“Part of it is being able to explain to somebody what holds value,” she said.
Besides, it certainly behooves a dealer to give customers a fair price, said Troy.
“The more money we loan, the more we make,” he said. “This is a very gray business.”
An Austin native, Troy began his career in the industry by working for a company called Easy Pawn in his hometown and soon realized what a compelling line of work he had gotten himself into – something that still fuels his passion for the business to this day, he said.
“Every day is unique – you never see the same thing,” said Troy. “We’ve taken a Corvette and a $30,000 Rolex watch.”
Certainly, there’s no shortage of items available at Texas Pawn, ranging from jewelry to guns to guitars and just about everything else in between, including sports memorabilia, DVDs, televisions and the like.
But, one item definitely garners the most attention in the supply-and-demand department, said Troy.
“Guns hold a lot of value,” he said. “All kinds of weapons – we carry new stuff all the time.”
From hunting rifles to shotguns to pistols of all varieties, including a brand new Ruger with an extended barrel and a stars-and-stripes design on the handle, they’re all there.
The jewelry cases are where some of the biggest bargains can be had, though.
“Gold, silver, diamonds – all of that stuff comes out of the ground,” said Troy. “But, when you go to a retailer, there’s an enormous markup.”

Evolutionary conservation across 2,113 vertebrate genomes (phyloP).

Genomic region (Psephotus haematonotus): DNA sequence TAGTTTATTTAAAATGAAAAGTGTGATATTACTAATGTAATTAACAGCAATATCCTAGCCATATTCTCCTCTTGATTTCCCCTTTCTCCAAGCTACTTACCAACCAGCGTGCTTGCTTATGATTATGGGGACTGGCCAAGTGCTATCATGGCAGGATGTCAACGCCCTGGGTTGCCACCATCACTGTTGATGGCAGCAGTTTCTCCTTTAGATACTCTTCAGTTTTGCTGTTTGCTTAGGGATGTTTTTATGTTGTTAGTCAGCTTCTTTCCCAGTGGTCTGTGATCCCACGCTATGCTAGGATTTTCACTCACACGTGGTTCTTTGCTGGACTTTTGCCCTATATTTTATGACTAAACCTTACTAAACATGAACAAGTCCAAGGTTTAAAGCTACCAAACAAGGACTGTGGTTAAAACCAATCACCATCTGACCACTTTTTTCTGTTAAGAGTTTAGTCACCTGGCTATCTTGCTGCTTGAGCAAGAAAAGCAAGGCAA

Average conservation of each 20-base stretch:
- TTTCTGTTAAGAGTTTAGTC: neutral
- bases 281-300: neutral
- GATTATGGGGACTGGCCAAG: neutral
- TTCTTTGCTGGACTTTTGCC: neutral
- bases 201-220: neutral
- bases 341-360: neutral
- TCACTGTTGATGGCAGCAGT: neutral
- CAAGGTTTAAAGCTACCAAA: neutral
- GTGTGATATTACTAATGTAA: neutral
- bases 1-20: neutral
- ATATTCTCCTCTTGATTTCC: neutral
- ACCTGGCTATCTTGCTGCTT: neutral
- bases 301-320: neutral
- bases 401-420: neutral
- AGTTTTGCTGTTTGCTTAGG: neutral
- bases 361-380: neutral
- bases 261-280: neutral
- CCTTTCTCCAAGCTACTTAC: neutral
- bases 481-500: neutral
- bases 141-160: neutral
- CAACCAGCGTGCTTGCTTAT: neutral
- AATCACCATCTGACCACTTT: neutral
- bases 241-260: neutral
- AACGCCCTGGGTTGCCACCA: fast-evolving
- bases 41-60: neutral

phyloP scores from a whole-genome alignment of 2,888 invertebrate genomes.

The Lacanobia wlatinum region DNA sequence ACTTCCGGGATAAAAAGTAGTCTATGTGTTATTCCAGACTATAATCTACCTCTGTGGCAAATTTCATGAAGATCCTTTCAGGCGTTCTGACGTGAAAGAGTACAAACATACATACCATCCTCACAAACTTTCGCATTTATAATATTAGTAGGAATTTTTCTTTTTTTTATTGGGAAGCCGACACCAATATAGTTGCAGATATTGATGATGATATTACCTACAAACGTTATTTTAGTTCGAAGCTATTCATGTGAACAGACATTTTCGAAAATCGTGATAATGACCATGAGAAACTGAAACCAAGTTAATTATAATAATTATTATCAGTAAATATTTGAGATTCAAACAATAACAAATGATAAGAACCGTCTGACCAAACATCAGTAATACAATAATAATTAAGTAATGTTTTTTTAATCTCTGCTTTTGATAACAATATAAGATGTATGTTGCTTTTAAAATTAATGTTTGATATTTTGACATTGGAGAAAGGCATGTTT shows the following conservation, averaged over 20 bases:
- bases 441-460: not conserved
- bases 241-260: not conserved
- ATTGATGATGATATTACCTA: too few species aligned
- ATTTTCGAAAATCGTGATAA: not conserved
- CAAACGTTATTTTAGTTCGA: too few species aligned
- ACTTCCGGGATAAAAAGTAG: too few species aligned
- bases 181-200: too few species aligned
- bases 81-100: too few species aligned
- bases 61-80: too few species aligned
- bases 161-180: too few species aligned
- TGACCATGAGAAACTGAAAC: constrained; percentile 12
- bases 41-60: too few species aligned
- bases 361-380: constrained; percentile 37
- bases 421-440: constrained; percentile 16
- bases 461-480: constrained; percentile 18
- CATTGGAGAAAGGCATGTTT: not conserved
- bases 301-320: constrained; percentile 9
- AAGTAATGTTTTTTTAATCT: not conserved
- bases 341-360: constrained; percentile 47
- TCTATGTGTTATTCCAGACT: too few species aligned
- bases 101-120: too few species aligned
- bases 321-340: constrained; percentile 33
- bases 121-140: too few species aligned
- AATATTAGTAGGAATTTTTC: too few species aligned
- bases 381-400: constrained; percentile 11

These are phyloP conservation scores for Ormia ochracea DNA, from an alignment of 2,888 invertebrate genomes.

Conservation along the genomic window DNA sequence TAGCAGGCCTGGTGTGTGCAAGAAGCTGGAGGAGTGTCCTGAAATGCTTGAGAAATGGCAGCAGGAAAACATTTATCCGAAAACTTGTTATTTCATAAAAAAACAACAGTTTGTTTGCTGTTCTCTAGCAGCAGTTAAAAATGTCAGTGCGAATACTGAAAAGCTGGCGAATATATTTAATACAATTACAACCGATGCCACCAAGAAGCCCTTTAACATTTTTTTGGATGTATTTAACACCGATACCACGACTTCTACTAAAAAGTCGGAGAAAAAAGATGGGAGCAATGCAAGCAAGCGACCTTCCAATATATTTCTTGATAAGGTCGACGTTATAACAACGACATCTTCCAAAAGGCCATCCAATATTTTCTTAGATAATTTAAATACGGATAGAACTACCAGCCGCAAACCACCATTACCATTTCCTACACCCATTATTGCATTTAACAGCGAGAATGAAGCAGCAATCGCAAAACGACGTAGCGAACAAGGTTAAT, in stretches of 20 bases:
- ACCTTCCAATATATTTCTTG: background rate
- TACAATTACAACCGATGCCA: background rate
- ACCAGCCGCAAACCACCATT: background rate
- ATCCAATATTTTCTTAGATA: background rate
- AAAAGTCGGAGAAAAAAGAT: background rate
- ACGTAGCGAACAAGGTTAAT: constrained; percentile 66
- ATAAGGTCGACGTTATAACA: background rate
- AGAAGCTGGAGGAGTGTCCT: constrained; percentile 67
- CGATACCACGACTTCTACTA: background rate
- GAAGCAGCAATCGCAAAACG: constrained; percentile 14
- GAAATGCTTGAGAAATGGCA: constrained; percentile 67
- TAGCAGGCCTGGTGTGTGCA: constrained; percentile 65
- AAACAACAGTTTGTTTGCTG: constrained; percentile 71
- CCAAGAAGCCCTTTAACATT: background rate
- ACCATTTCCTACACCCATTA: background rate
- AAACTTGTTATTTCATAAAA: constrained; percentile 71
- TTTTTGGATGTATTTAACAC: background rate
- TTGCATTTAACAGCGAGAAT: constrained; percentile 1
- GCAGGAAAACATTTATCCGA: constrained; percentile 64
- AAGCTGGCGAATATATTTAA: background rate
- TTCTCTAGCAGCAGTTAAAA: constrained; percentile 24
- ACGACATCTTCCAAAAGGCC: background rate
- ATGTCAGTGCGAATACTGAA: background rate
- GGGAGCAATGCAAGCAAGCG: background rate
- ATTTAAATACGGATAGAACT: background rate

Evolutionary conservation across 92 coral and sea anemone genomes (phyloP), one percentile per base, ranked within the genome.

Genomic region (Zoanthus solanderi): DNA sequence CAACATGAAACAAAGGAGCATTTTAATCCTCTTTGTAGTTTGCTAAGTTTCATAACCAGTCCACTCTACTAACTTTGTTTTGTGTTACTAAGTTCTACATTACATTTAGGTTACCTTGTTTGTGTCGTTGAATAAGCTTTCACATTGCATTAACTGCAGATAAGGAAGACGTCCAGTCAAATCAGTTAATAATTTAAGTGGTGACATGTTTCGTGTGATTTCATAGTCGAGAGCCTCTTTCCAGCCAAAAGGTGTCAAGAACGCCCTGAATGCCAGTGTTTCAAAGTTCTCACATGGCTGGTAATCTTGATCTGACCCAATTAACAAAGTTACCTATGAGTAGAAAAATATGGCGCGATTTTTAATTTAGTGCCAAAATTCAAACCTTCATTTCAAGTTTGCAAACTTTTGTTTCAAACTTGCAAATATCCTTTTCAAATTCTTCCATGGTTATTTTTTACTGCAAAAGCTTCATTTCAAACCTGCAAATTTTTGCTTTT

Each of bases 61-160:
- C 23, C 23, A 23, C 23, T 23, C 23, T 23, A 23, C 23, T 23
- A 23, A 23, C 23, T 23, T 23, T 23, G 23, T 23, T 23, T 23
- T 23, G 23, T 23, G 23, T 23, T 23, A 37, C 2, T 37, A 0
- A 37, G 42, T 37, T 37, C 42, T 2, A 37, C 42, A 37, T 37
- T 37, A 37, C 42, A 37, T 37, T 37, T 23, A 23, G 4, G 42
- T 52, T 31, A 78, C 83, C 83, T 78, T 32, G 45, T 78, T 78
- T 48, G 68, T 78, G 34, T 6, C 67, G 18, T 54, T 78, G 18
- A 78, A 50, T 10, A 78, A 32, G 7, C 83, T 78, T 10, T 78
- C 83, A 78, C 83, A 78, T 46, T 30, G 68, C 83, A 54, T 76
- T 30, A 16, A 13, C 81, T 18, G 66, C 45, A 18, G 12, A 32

As a result of the global COVID-19 pandemic, the pawn business has been duly affected, tipping the scales in a direction opposite than normal, said Andrea.
“Loans are lower and sales have been higher than usual,” she said. “Whether it’s tax refunds, stimulus or whatever, people seem to be buying.”
Speaking of people, owning a pawn store – especially in a small community – can have a huge upside for all, including those on both sides of the counter, said Troy.
“When we started in Hutto, it was a town of 5,500,” he said. “But, it was in a busy corridor between Taylor and Round Rock, so it grew. We feel Liberty Hill is a growing community in which people tend to live up to their means, so if something happens, they have things they can bring in to us.”
Which is the exact situation that begins building bonds that can have a lasting impact on those involved, providing perhaps the most gratifying aspect of the business, said Troy.
“What we do is all about building relationships with people,” he said. “We want to be empathetic and not look down on our customers, but treat them how we would want to be treated. We like to be good community members.”
So, if you ever visit the newest building in town, throw all of your preconceived notions out the window concerning what you’ve heard about the pawn industry.
Nothing like Hollywood – and definitely no drama.
In fact, the Farrs go out of their way to make it so.
“Chances are when someone comes to us, they’re probably not having a good day,” said Andrea. “We want to make it a better experience for them.”